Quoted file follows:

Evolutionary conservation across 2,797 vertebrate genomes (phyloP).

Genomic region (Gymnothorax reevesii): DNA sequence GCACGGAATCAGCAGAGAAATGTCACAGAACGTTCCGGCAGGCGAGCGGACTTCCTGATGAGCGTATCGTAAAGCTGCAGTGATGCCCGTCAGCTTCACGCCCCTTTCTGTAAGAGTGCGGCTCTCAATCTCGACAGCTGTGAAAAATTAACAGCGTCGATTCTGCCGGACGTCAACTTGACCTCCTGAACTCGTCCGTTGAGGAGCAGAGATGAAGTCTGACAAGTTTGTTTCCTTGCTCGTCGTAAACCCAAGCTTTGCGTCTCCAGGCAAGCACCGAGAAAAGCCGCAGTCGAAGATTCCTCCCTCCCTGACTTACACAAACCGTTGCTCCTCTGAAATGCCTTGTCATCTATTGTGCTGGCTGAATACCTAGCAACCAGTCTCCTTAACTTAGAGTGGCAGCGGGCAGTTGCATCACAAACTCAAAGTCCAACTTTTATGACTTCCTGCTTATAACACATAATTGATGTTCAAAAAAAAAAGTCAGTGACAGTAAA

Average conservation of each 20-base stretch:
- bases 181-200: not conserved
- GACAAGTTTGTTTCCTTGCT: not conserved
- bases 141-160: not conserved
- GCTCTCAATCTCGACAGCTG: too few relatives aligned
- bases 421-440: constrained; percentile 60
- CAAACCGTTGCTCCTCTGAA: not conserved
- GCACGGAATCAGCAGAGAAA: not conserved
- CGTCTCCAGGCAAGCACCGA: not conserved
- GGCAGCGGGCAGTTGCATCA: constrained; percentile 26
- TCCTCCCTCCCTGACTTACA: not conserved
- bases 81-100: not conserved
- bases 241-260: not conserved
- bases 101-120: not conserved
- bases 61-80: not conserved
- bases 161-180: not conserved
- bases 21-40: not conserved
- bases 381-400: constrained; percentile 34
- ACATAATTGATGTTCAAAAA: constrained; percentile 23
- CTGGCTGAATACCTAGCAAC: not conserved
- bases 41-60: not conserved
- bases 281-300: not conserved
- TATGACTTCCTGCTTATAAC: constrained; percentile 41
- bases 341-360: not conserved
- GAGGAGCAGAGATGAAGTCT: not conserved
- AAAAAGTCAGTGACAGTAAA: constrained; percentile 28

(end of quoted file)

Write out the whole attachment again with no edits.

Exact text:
Evolutionary conservation across 2,797 vertebrate genomes (phyloP).

Genomic region (Gymnothorax reevesii): DNA sequence GCACGGAATCAGCAGAGAAATGTCACAGAACGTTCCGGCAGGCGAGCGGACTTCCTGATGAGCGTATCGTAAAGCTGCAGTGATGCCCGTCAGCTTCACGCCCCTTTCTGTAAGAGTGCGGCTCTCAATCTCGACAGCTGTGAAAAATTAACAGCGTCGATTCTGCCGGACGTCAACTTGACCTCCTGAACTCGTCCGTTGAGGAGCAGAGATGAAGTCTGACAAGTTTGTTTCCTTGCTCGTCGTAAACCCAAGCTTTGCGTCTCCAGGCAAGCACCGAGAAAAGCCGCAGTCGAAGATTCCTCCCTCCCTGACTTACACAAACCGTTGCTCCTCTGAAATGCCTTGTCATCTATTGTGCTGGCTGAATACCTAGCAACCAGTCTCCTTAACTTAGAGTGGCAGCGGGCAGTTGCATCACAAACTCAAAGTCCAACTTTTATGACTTCCTGCTTATAACACATAATTGATGTTCAAAAAAAAAAGTCAGTGACAGTAAA

Average conservation of each 20-base stretch:
- bases 181-200: not conserved
- GACAAGTTTGTTTCCTTGCT: not conserved
- bases 141-160: not conserved
- GCTCTCAATCTCGACAGCTG: too few relatives aligned
- bases 421-440: constrained; percentile 60
- CAAACCGTTGCTCCTCTGAA: not conserved
- GCACGGAATCAGCAGAGAAA: not conserved
- CGTCTCCAGGCAAGCACCGA: not conserved
- GGCAGCGGGCAGTTGCATCA: constrained; percentile 26
- TCCTCCCTCCCTGACTTACA: not conserved
- bases 81-100: not conserved
- bases 241-260: not conserved
- bases 101-120: not conserved
- bases 61-80: not conserved
- bases 161-180: not conserved
- bases 21-40: not conserved
- bases 381-400: constrained; percentile 34
- ACATAATTGATGTTCAAAAA: constrained; percentile 23
- CTGGCTGAATACCTAGCAAC: not conserved
- bases 41-60: not conserved
- bases 281-300: not conserved
- TATGACTTCCTGCTTATAAC: constrained; percentile 41
- bases 341-360: not conserved
- GAGGAGCAGAGATGAAGTCT: not conserved
- AAAAAGTCAGTGACAGTAAA: constrained; percentile 28